This page explains why many people have communication problems after a stroke, what kinds of problems they may have and how speech and language therapy can help.
This guide explains how a stroke can affect someone’s communication and what you can do to help them. It’s aimed at the friends and family members of someone who has had a stroke.
About one-third of stroke survivors are left with aphasia. This is a language disorder that disrupts the production and comprehension of speech, as well as reading and writing. This study will investigate whether a support group intervention can be delivered remotely to people with aphasia through a virtual island platform called Eva Park.
After a stroke, some people have trouble communicating. This guide explains why this happens, and looks at ways of supporting someone with communication problems.
Find out why you may lose control of your bladder or bowels after a stroke, the kinds of problems this can cause and how they can be treated.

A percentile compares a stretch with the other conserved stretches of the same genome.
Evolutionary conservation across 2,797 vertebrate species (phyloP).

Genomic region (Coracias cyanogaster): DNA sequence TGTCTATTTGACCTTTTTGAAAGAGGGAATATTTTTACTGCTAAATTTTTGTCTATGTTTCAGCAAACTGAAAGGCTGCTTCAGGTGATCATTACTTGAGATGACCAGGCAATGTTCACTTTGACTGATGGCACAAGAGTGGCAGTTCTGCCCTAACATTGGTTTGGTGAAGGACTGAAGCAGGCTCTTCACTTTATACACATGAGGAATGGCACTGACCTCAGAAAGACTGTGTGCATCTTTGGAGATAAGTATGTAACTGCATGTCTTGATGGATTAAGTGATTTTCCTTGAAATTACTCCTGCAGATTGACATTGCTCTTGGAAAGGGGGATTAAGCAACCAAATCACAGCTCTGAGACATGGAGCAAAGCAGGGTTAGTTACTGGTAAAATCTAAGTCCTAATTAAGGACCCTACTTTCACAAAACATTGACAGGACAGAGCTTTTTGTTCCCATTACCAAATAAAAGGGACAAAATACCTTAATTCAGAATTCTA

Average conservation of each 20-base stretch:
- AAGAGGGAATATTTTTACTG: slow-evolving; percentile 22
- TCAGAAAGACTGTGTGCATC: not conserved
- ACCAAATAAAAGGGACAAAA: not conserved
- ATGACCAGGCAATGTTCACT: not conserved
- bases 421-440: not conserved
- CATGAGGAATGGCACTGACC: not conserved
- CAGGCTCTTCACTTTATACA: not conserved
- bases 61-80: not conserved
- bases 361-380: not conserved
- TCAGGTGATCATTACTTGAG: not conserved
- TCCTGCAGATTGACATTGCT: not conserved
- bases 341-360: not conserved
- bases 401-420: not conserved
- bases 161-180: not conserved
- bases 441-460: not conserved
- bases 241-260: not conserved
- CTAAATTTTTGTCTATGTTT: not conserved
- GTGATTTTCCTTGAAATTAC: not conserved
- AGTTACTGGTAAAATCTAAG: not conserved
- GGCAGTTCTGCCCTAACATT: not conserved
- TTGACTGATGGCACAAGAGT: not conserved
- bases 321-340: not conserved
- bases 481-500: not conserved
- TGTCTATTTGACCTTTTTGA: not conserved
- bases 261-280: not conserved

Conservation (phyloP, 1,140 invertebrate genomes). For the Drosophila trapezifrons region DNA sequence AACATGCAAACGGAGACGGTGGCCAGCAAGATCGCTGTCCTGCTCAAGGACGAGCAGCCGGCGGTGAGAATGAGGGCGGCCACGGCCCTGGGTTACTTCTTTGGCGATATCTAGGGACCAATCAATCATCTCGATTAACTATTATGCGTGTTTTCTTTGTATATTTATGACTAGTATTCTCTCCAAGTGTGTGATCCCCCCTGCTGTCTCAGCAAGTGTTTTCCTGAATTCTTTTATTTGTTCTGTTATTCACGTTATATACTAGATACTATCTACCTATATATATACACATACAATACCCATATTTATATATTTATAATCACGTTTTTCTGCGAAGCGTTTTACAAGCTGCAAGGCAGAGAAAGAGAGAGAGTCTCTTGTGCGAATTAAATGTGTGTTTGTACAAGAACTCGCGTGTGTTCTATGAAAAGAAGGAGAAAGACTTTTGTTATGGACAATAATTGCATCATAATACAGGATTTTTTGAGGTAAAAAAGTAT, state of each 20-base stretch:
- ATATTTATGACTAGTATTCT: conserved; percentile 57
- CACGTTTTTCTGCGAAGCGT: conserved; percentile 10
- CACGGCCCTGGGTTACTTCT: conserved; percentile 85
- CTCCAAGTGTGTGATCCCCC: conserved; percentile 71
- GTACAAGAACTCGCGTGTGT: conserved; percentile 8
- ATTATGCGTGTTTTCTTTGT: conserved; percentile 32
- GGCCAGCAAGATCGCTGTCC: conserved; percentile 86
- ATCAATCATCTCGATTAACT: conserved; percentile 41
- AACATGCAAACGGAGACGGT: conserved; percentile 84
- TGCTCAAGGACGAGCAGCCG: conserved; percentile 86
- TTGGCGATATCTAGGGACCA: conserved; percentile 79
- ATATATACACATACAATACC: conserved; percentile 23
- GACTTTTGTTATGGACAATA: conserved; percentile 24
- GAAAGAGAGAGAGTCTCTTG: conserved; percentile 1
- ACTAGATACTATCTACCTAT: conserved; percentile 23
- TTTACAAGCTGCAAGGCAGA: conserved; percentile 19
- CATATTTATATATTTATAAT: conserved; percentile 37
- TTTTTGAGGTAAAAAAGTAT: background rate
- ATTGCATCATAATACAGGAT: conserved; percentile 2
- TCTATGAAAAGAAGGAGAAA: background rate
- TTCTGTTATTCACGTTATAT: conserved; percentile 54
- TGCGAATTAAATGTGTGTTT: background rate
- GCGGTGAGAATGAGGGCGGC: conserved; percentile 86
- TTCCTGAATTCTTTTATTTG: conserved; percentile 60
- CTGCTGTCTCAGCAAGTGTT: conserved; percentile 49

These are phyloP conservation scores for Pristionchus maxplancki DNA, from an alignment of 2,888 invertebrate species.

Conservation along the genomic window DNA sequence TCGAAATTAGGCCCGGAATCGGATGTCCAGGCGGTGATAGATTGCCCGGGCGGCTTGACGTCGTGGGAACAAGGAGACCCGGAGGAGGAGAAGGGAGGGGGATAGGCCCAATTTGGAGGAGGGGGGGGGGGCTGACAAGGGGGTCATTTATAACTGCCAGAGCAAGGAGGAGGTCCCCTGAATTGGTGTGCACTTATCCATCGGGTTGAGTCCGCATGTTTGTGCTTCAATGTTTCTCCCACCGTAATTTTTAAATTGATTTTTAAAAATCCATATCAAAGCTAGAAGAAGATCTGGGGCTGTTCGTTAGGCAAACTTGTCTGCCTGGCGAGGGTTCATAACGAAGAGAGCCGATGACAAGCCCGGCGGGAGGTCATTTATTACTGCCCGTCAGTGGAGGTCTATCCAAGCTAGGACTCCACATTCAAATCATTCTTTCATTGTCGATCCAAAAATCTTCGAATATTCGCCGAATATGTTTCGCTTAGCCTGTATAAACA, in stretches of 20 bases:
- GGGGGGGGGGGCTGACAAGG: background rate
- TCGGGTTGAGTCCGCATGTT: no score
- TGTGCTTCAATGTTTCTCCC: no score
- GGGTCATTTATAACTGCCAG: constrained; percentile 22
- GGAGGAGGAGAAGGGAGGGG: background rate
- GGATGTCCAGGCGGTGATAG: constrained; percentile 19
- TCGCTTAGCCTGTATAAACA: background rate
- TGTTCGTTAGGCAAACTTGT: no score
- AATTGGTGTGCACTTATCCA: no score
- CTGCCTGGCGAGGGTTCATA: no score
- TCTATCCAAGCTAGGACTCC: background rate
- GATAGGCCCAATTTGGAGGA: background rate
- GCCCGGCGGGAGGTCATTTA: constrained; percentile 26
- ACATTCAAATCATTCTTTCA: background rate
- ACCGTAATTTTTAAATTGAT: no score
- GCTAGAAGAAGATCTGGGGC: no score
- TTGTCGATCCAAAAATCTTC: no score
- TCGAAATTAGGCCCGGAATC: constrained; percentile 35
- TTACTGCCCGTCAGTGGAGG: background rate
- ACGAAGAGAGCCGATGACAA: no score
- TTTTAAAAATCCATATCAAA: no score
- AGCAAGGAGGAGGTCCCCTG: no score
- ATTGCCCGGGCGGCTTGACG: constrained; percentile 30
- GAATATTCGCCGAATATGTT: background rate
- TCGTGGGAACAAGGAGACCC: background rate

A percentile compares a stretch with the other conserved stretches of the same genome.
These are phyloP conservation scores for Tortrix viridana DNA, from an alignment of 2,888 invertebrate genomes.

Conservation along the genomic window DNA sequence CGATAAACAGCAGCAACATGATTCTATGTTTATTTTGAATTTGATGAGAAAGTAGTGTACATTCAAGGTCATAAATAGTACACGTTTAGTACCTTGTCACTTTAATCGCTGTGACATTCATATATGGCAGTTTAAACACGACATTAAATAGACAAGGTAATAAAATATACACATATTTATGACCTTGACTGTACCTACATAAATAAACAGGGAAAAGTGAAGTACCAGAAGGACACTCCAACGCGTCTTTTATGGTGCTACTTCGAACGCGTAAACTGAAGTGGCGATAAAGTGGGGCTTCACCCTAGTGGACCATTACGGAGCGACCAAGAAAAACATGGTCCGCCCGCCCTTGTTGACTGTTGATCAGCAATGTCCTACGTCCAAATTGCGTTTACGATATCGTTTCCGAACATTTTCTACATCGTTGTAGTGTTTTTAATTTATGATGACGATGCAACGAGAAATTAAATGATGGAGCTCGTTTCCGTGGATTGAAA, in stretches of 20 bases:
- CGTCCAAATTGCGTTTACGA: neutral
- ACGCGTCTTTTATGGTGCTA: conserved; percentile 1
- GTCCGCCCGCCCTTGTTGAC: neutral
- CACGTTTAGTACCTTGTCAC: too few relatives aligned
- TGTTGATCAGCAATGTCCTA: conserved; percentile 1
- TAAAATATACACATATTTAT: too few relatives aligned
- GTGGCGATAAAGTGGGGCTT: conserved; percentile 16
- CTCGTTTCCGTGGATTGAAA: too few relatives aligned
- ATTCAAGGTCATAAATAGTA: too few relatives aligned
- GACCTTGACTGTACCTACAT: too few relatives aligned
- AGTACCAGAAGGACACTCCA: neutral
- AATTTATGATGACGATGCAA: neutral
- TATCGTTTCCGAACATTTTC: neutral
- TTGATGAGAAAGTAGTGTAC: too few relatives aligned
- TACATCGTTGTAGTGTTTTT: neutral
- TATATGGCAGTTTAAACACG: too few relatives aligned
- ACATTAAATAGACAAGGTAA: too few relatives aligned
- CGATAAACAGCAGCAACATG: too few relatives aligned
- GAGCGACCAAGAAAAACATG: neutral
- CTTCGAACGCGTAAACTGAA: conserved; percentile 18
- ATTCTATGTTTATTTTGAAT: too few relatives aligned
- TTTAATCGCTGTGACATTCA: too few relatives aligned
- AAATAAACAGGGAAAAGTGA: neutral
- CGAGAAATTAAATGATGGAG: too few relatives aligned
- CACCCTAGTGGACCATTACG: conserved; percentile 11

There are a number of tools available to help people with Aphasia communicate.
This project will develop a special therapy area within ‘Second Life’, an existing virtual reality world on the internet. It will be protected so that only other people with aphasia and specially trained support workers can take part.
There are other, less common problems, that can happen after stroke. These include seizures or epilepsy, hallucinations and a very rare condition known as locked-in syndrome.
On 24 February 2015, researchers at City University launched The CommuniCATE project, looking at enhancing Communication in Aphasia through Technology and Education.
Aphasia is a long-term condition and many people will continue to need support for several years after its onset. However, with the right tools and support, even someone with severe aphasia can continue to communicate effectively.